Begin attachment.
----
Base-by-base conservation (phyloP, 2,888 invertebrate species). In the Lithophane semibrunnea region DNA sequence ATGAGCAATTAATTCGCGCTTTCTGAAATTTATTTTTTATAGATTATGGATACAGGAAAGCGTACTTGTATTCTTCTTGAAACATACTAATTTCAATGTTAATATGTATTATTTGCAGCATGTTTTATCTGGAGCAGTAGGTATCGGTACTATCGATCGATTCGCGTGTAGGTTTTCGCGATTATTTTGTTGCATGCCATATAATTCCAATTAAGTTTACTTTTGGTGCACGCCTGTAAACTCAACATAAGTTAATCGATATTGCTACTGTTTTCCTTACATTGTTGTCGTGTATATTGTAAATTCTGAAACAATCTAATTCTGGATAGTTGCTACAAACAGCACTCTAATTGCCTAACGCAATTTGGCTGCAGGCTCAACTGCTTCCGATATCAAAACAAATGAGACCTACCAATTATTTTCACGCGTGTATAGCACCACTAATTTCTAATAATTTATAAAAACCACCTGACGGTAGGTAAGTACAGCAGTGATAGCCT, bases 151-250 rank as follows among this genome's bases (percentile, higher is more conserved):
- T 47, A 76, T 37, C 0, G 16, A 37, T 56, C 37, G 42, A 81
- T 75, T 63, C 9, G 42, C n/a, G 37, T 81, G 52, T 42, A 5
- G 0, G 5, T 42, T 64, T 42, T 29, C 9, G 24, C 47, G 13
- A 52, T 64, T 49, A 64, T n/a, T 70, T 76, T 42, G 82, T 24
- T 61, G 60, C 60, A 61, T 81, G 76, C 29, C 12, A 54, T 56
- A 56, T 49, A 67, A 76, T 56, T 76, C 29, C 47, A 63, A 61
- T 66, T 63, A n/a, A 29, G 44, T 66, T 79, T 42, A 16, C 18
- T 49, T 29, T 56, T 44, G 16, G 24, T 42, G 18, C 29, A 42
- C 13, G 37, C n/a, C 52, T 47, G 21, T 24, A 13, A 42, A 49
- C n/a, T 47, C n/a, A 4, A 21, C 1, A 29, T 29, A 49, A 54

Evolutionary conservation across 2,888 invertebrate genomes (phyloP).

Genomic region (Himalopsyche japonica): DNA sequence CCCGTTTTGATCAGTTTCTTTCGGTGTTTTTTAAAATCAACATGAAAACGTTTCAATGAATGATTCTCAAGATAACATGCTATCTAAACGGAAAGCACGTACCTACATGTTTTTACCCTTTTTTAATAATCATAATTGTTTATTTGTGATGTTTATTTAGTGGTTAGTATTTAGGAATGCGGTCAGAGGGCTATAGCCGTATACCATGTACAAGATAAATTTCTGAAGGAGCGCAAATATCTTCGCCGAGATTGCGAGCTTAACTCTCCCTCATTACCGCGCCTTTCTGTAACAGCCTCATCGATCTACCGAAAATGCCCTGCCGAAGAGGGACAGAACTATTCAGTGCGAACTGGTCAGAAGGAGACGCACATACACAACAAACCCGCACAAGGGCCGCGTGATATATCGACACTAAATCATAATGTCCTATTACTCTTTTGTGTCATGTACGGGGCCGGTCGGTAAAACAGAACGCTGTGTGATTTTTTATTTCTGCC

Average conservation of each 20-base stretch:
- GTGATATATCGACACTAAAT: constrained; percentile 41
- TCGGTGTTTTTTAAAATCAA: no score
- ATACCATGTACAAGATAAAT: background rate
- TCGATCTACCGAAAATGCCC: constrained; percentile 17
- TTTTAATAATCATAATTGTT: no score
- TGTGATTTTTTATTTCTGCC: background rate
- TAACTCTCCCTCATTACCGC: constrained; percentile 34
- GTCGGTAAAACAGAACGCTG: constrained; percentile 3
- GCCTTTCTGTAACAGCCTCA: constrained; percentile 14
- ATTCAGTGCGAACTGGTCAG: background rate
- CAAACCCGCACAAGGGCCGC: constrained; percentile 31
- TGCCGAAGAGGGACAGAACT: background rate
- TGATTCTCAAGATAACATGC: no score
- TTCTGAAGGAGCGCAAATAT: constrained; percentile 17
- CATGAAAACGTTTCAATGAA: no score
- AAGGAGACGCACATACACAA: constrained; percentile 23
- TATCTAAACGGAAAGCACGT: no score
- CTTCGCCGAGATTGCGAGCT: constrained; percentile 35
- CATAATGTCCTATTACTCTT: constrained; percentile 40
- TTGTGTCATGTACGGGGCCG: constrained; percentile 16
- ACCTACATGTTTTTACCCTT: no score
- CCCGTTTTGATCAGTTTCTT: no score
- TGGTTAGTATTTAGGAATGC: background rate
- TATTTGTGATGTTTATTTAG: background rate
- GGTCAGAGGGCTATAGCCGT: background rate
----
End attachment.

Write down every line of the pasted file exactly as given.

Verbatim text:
Base-by-base conservation (phyloP, 2,888 invertebrate species). In the Lithophane semibrunnea region DNA sequence ATGAGCAATTAATTCGCGCTTTCTGAAATTTATTTTTTATAGATTATGGATACAGGAAAGCGTACTTGTATTCTTCTTGAAACATACTAATTTCAATGTTAATATGTATTATTTGCAGCATGTTTTATCTGGAGCAGTAGGTATCGGTACTATCGATCGATTCGCGTGTAGGTTTTCGCGATTATTTTGTTGCATGCCATATAATTCCAATTAAGTTTACTTTTGGTGCACGCCTGTAAACTCAACATAAGTTAATCGATATTGCTACTGTTTTCCTTACATTGTTGTCGTGTATATTGTAAATTCTGAAACAATCTAATTCTGGATAGTTGCTACAAACAGCACTCTAATTGCCTAACGCAATTTGGCTGCAGGCTCAACTGCTTCCGATATCAAAACAAATGAGACCTACCAATTATTTTCACGCGTGTATAGCACCACTAATTTCTAATAATTTATAAAAACCACCTGACGGTAGGTAAGTACAGCAGTGATAGCCT, bases 151-250 rank as follows among this genome's bases (percentile, higher is more conserved):
- T 47, A 76, T 37, C 0, G 16, A 37, T 56, C 37, G 42, A 81
- T 75, T 63, C 9, G 42, C n/a, G 37, T 81, G 52, T 42, A 5
- G 0, G 5, T 42, T 64, T 42, T 29, C 9, G 24, C 47, G 13
- A 52, T 64, T 49, A 64, T n/a, T 70, T 76, T 42, G 82, T 24
- T 61, G 60, C 60, A 61, T 81, G 76, C 29, C 12, A 54, T 56
- A 56, T 49, A 67, A 76, T 56, T 76, C 29, C 47, A 63, A 61
- T 66, T 63, A n/a, A 29, G 44, T 66, T 79, T 42, A 16, C 18
- T 49, T 29, T 56, T 44, G 16, G 24, T 42, G 18, C 29, A 42
- C 13, G 37, C n/a, C 52, T 47, G 21, T 24, A 13, A 42, A 49
- C n/a, T 47, C n/a, A 4, A 21, C 1, A 29, T 29, A 49, A 54

Evolutionary conservation across 2,888 invertebrate genomes (phyloP).

Genomic region (Himalopsyche japonica): DNA sequence CCCGTTTTGATCAGTTTCTTTCGGTGTTTTTTAAAATCAACATGAAAACGTTTCAATGAATGATTCTCAAGATAACATGCTATCTAAACGGAAAGCACGTACCTACATGTTTTTACCCTTTTTTAATAATCATAATTGTTTATTTGTGATGTTTATTTAGTGGTTAGTATTTAGGAATGCGGTCAGAGGGCTATAGCCGTATACCATGTACAAGATAAATTTCTGAAGGAGCGCAAATATCTTCGCCGAGATTGCGAGCTTAACTCTCCCTCATTACCGCGCCTTTCTGTAACAGCCTCATCGATCTACCGAAAATGCCCTGCCGAAGAGGGACAGAACTATTCAGTGCGAACTGGTCAGAAGGAGACGCACATACACAACAAACCCGCACAAGGGCCGCGTGATATATCGACACTAAATCATAATGTCCTATTACTCTTTTGTGTCATGTACGGGGCCGGTCGGTAAAACAGAACGCTGTGTGATTTTTTATTTCTGCC

Average conservation of each 20-base stretch:
- GTGATATATCGACACTAAAT: constrained; percentile 41
- TCGGTGTTTTTTAAAATCAA: no score
- ATACCATGTACAAGATAAAT: background rate
- TCGATCTACCGAAAATGCCC: constrained; percentile 17
- TTTTAATAATCATAATTGTT: no score
- TGTGATTTTTTATTTCTGCC: background rate
- TAACTCTCCCTCATTACCGC: constrained; percentile 34
- GTCGGTAAAACAGAACGCTG: constrained; percentile 3
- GCCTTTCTGTAACAGCCTCA: constrained; percentile 14
- ATTCAGTGCGAACTGGTCAG: background rate
- CAAACCCGCACAAGGGCCGC: constrained; percentile 31
- TGCCGAAGAGGGACAGAACT: background rate
- TGATTCTCAAGATAACATGC: no score
- TTCTGAAGGAGCGCAAATAT: constrained; percentile 17
- CATGAAAACGTTTCAATGAA: no score
- AAGGAGACGCACATACACAA: constrained; percentile 23
- TATCTAAACGGAAAGCACGT: no score
- CTTCGCCGAGATTGCGAGCT: constrained; percentile 35
- CATAATGTCCTATTACTCTT: constrained; percentile 40
- TTGTGTCATGTACGGGGCCG: constrained; percentile 16
- ACCTACATGTTTTTACCCTT: no score
- CCCGTTTTGATCAGTTTCTT: no score
- TGGTTAGTATTTAGGAATGC: background rate
- TATTTGTGATGTTTATTTAG: background rate
- GGTCAGAGGGCTATAGCCGT: background rate